Guest post by Spencer Lucas
Spencer Lucas was in the audience for the taping of CBC’s Radio One The Sunday Edition show “The Public God – A Forum on the Role of Religion in Public Policy.”
Michael Enright, of CBC radio’s Sunday Edition, hosted a talk called “The Public God,” on April 8. The format was an hour of Enright’s questions followed by an hour of questions from the audience. The show will air on The Sunday Edition on CBC Radio One on April 13th.
I was immediately disheartened by a few things. Before Enright even introduced the panel of six, it appeared that there would be no non-believer represented on the panel. I originally wondered if this was related to Enright’s comments made only months ago in an attempt to silence atheists. “The problem to me is that [atheists] won’t shut up about it!” Enright also described atheists as whiny, whinging, self-pitting, and narcissistic.
I was wrong about there not being a non-believer/atheist in the group, but I could be excused for the assumption because the only self-declared atheist had the title Reverend before her name. However, it was Greta Vosper who made one of the most poignant comments of the night. She first premised her important point with a “this may be controversial,” but declared that ideas are not deserving of respect de facto, a notion that was largely lost on this particular panel.
But as much as Rev. Vosper voiced some atheistic and reasonable sounding ideas, it was forever couched in cringing apologies and deference. Perhaps this is the curse of spending so much time in inter-faith discussions as she does, but it sets this atheist’s blood a-boiling. Probably three times she answered a question with something like, “I don’t want to sound like a whiny atheist. . . ” I found it ironic that she seemed to request forgiveness for what may be interrupted by some as having a little bit of tone, when the good Father De Sousa didn’t break a sweat when responding to a question of child rape in his Church. As an aside, he seemed to have no problem asserting things he clearly didn’t know as if he knew them, but that is a whole different issue.
I have no time for one atheist apologizing for other atheists. Don’t apologize for me; I’m fine thank you very much. We have enough apologetics coming from theists; we don’t need them coming from atheistic Reverends as well.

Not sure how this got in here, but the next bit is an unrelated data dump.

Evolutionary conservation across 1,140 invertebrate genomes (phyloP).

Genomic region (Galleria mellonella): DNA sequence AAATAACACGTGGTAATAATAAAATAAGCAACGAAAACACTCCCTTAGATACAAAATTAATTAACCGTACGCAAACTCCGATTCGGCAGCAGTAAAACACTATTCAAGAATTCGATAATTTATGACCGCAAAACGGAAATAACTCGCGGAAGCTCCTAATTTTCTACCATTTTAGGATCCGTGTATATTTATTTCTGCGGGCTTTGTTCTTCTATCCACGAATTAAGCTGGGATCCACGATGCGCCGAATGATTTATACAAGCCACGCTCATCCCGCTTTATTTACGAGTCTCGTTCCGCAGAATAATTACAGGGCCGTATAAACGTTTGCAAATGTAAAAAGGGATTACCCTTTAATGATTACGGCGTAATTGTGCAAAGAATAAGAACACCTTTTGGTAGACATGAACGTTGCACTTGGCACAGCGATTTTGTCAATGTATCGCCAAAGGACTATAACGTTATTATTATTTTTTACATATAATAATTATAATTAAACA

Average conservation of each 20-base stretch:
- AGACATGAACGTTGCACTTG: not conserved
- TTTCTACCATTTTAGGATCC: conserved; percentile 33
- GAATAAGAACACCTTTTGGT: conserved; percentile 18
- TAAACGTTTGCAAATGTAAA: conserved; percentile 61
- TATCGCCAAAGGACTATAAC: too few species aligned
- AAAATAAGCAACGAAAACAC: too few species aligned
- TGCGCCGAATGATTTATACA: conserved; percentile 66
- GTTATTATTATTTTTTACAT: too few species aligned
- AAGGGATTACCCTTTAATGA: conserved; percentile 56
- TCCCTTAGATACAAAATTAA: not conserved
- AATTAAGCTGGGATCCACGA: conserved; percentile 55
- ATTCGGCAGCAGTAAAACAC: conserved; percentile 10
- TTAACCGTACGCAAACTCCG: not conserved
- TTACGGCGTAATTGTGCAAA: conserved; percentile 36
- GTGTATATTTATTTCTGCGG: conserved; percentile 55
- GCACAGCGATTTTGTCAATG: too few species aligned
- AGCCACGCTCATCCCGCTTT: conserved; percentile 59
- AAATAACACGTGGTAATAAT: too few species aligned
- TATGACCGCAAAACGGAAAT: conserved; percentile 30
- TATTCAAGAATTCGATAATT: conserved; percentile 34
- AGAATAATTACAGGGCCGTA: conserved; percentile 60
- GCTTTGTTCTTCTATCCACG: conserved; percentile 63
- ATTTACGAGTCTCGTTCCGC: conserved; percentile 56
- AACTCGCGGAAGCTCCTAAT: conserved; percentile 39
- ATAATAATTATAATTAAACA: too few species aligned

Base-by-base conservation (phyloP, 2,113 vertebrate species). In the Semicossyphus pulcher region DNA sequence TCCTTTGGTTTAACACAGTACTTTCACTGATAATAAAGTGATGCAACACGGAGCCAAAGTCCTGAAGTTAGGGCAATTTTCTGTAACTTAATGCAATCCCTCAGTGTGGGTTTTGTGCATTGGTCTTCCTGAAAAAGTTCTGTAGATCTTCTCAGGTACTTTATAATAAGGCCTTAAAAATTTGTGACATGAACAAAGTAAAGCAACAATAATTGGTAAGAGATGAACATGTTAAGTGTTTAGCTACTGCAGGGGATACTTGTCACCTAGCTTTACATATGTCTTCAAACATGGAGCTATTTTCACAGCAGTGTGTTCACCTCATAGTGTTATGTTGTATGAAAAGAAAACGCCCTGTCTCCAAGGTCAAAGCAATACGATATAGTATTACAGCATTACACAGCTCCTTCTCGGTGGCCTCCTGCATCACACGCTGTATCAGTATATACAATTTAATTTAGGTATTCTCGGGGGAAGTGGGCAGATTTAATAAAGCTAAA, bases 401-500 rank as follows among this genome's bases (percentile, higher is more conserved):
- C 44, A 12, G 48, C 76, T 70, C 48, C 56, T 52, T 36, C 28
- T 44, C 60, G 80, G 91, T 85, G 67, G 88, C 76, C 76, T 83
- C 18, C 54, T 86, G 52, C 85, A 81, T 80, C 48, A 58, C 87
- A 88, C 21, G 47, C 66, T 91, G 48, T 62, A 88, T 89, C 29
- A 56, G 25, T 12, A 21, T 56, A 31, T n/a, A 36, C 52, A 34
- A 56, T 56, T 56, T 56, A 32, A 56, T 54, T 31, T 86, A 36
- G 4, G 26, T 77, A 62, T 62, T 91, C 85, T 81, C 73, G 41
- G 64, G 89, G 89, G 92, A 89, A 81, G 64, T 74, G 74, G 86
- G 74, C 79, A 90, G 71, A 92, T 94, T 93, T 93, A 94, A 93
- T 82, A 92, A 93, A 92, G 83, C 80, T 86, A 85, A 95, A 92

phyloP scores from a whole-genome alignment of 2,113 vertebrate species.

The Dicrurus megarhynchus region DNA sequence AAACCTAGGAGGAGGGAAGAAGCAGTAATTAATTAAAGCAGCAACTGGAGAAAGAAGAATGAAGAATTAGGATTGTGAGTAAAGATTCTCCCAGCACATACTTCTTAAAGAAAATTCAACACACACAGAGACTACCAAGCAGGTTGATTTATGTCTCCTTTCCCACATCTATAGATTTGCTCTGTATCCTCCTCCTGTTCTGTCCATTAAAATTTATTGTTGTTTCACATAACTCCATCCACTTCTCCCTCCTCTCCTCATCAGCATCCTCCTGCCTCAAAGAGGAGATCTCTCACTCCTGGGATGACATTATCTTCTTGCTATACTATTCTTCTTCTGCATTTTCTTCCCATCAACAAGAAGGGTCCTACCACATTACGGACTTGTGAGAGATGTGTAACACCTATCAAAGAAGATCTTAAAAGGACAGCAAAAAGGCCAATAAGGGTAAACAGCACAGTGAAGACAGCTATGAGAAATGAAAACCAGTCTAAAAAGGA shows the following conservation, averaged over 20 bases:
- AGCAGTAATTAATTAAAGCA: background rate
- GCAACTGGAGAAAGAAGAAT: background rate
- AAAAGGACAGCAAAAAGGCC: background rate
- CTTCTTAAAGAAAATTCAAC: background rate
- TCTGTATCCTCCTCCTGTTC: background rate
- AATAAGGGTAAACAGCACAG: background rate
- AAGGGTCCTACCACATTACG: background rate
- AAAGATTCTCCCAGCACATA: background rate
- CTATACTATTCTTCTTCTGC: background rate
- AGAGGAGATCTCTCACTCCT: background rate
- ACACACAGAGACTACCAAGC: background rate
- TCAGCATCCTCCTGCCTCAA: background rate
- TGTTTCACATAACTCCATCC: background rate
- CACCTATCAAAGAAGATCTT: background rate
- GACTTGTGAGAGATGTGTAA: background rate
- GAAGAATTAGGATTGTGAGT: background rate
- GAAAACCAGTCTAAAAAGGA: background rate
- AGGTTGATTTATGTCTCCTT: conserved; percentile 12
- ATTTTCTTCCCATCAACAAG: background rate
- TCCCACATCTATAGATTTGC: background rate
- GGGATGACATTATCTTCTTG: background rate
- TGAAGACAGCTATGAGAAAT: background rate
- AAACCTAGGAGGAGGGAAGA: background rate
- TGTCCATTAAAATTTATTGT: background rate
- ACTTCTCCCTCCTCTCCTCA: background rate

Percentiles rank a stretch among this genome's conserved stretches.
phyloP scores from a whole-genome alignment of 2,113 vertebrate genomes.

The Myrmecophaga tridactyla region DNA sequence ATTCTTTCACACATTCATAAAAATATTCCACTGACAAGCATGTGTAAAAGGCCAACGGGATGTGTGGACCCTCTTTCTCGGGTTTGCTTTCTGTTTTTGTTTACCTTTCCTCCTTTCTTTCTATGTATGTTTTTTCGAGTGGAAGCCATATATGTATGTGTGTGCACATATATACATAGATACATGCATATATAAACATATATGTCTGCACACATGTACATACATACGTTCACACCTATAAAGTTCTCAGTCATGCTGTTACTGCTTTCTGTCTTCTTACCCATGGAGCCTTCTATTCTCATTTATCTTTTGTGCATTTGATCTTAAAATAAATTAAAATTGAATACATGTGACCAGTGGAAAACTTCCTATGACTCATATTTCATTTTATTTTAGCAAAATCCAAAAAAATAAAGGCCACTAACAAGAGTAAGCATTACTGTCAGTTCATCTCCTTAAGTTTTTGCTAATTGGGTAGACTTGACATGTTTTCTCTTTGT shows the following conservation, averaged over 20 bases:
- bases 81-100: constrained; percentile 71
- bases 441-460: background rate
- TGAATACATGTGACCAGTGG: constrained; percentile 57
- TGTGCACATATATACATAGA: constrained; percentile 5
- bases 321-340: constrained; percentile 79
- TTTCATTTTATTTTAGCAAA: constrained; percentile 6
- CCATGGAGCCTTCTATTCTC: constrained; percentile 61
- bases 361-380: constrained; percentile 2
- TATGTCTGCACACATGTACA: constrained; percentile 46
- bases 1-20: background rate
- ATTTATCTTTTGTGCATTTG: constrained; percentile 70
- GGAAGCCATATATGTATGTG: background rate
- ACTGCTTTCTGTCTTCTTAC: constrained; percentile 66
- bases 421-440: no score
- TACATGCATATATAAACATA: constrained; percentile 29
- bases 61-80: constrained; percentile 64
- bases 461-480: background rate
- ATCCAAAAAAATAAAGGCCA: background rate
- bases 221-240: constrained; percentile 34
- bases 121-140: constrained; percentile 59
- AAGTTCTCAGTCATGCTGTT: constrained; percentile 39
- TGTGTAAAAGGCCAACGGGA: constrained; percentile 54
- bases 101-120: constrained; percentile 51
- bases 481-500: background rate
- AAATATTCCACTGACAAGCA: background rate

Professor Richard Dawkins was held up by Rev. Vosper and Father De Sousa as a bit of a whipping boy. He must be sore from being almost the sole focus for anything remotely approaching atheism. And he gets criticism from both sides. I could hardly believe my ears when I heard, what is becoming an old canard now, that he, and many others are fundamentalists. I won’t bore you with a defense of this, but suffice it to say that theists love using it (even fundamentalist theists ironically) and so do their accomodationist comrades.
Enright, came back to one question a couple of times: “what’s with all this God talk?” He highlighted what many on the panel seemed to agree on: there is more public conversation about religion now than ever before. I also agree with this assertion and, as one of the panelists, Moustafa Bayoumi, suggested: there are many reasons this is so. Out of all the reasons given, one, the idea that religion used to be off limits in polite conversation, touched on an important development in the atheist movement that was missed in the 2 hour show. Indeed it was missed because to give it voice would be to credit the very atheists Enright, De Sousa and Vosper were calling to task. It was the unapologetic nature of Dawkins and the so-called New Atheists that helped break down those barriers, to break the spell, as philosopher Daniel Dennett puts it, and allow not just atheists a place at the table but allow a full and public conversation about God and his place in our society.
Perhaps the most heartening part of the evening was the engagement by the audience. If the rare and few applauses were any barometer, there was a strong non-religious and/or secular public in attendance. Indeed the nature of the questions during the second half was almost exclusively secular/atheist in nature. Perhaps the audience was the seventh uninvited panelist that made the panel close to representative of the Canadian public where about 30% identify with no religion.
So despite a meandering and unfocused conversation on an ill-defined public god, and a peppering of untruths, and a reverend atheist, eventually, atheists did speak out in the form of an engaged public. And perhaps this annoyed Mr. Enright as I hear the words he spoke last September from his CBC ‘pulpit’, “It’s just that instead of shouting their assertions and beliefs, in booming voice, [atheists] could maybe whisper as though they were in a library or a – church.
The fastest growing ‘religious’ demographic isn’t whispering anymore despite religious privilege, prejudice and the ridiculous accusations and protestations.
You can listen to hour 1 and 2 of the Public God Forum on CBC Radio One now.